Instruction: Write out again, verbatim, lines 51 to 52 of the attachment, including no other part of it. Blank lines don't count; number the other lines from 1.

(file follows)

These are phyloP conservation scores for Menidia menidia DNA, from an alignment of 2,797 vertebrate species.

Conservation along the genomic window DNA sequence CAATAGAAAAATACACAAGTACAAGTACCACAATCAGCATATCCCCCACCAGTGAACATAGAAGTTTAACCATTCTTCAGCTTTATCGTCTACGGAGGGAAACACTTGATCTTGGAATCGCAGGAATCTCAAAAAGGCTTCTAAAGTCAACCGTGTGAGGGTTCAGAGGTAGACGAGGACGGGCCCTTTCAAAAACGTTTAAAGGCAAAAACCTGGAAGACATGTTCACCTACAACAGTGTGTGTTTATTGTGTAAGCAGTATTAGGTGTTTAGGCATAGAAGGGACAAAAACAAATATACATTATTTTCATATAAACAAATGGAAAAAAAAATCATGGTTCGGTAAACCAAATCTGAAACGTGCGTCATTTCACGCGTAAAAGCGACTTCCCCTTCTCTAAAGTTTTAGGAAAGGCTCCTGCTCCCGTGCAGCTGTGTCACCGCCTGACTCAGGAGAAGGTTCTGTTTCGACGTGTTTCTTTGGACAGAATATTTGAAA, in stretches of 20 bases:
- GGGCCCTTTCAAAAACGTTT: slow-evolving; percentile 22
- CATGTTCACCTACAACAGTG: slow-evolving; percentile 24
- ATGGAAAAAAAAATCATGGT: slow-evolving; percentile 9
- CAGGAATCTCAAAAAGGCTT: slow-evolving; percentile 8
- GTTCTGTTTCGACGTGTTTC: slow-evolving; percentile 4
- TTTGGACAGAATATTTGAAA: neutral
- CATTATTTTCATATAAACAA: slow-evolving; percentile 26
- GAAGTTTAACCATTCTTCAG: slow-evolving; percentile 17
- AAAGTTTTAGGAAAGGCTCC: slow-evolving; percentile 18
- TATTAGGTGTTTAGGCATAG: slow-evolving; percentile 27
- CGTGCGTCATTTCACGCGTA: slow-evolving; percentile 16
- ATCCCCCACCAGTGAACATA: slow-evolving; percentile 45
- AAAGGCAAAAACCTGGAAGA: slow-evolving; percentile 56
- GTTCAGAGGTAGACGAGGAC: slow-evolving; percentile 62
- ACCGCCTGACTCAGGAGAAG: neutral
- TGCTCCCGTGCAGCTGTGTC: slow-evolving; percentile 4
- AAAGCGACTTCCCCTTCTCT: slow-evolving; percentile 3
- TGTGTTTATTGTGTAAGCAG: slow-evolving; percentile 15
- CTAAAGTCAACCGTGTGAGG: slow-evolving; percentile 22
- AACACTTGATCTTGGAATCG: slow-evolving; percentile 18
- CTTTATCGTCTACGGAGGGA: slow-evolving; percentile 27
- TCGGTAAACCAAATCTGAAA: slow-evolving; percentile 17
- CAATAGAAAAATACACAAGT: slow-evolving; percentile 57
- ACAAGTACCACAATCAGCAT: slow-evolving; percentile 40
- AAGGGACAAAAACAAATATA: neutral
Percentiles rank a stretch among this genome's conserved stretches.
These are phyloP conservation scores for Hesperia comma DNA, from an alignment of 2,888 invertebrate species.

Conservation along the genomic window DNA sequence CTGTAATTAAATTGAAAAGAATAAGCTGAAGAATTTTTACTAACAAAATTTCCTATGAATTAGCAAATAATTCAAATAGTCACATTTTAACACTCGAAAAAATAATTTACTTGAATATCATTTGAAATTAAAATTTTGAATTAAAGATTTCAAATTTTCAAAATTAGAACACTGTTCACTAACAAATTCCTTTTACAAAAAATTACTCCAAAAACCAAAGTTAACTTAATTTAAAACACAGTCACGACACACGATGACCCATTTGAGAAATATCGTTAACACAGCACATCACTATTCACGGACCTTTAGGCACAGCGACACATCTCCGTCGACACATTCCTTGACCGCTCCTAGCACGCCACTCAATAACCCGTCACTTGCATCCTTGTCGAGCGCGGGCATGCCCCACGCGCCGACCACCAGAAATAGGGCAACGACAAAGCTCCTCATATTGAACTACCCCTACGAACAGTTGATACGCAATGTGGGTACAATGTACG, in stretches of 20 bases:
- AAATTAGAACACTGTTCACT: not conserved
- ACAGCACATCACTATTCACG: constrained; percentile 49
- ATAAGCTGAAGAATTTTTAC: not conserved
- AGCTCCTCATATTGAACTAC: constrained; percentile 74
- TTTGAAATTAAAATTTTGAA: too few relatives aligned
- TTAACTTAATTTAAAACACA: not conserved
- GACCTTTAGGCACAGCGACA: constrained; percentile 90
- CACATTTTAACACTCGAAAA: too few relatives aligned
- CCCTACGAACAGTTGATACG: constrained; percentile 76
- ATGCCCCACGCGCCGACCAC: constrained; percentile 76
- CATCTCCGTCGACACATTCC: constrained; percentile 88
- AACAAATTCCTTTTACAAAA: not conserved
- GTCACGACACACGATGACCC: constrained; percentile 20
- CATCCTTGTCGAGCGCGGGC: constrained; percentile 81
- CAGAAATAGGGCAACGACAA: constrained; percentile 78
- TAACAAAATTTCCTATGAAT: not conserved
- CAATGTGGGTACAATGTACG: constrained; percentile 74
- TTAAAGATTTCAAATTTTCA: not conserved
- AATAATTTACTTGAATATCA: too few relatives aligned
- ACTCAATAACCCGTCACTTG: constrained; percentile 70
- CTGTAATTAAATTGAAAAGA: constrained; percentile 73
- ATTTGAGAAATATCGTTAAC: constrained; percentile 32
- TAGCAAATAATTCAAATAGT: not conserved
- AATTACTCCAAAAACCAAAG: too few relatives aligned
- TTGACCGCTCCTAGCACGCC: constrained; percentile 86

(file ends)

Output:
- CTGTAATTAAATTGAAAAGA: constrained; percentile 73
- ATTTGAGAAATATCGTTAAC: constrained; percentile 32